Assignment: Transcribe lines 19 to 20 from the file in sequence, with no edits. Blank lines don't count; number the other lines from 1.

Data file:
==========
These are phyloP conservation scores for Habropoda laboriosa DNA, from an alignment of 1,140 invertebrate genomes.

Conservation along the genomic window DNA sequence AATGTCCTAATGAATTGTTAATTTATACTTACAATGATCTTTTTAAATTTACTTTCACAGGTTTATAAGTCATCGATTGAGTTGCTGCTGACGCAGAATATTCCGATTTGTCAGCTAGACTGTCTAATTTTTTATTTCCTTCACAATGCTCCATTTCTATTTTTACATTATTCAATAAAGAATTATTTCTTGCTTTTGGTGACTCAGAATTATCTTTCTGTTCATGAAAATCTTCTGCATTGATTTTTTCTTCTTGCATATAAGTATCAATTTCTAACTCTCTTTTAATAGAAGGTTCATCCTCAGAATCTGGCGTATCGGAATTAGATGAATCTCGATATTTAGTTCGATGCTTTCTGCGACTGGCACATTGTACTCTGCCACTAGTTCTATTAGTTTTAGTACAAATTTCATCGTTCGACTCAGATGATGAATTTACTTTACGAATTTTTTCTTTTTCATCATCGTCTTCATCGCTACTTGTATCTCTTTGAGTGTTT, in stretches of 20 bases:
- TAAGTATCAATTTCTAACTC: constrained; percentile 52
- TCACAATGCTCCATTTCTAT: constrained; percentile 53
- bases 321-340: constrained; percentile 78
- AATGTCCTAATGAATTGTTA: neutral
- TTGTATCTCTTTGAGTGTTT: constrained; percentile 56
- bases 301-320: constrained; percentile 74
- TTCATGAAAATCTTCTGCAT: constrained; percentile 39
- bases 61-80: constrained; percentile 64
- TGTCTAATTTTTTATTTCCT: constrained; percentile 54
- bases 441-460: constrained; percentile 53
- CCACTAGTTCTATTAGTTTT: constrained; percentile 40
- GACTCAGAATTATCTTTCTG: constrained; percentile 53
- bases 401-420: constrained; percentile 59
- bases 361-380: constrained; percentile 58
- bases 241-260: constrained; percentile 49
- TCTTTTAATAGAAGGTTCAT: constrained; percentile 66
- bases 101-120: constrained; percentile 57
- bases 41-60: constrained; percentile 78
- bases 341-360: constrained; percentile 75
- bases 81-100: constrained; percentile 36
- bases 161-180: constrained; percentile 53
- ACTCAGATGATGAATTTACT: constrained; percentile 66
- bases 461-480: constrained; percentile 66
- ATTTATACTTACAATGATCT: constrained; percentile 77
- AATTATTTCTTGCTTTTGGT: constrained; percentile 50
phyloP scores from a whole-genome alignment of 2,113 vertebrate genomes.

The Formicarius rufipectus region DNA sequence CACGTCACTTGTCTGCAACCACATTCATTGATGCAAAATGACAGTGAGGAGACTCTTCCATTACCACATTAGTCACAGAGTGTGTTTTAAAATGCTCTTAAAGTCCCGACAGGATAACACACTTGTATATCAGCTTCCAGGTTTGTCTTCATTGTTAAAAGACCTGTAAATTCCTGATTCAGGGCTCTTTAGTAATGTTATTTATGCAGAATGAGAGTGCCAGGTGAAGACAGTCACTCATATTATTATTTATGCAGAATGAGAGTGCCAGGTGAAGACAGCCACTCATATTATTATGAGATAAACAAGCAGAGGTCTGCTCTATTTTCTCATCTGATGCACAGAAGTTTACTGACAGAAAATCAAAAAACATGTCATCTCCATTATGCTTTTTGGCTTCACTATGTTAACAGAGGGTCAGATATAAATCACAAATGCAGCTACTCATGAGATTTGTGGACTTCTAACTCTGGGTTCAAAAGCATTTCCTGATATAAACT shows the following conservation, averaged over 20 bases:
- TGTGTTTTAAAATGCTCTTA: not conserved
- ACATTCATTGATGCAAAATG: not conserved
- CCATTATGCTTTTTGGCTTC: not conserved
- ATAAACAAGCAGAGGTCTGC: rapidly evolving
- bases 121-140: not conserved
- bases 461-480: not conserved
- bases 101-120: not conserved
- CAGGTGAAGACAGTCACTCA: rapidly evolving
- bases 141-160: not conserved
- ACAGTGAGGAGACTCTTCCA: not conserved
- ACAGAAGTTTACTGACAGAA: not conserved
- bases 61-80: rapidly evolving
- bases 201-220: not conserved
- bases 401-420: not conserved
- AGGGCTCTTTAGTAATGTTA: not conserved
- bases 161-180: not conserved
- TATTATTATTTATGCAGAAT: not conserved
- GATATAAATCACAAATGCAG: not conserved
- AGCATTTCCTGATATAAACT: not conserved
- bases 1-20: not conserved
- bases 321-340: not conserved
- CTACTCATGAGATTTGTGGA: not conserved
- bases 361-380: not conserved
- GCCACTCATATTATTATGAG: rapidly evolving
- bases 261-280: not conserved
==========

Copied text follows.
- bases 101-120: constrained; percentile 57
- bases 41-60: constrained; percentile 78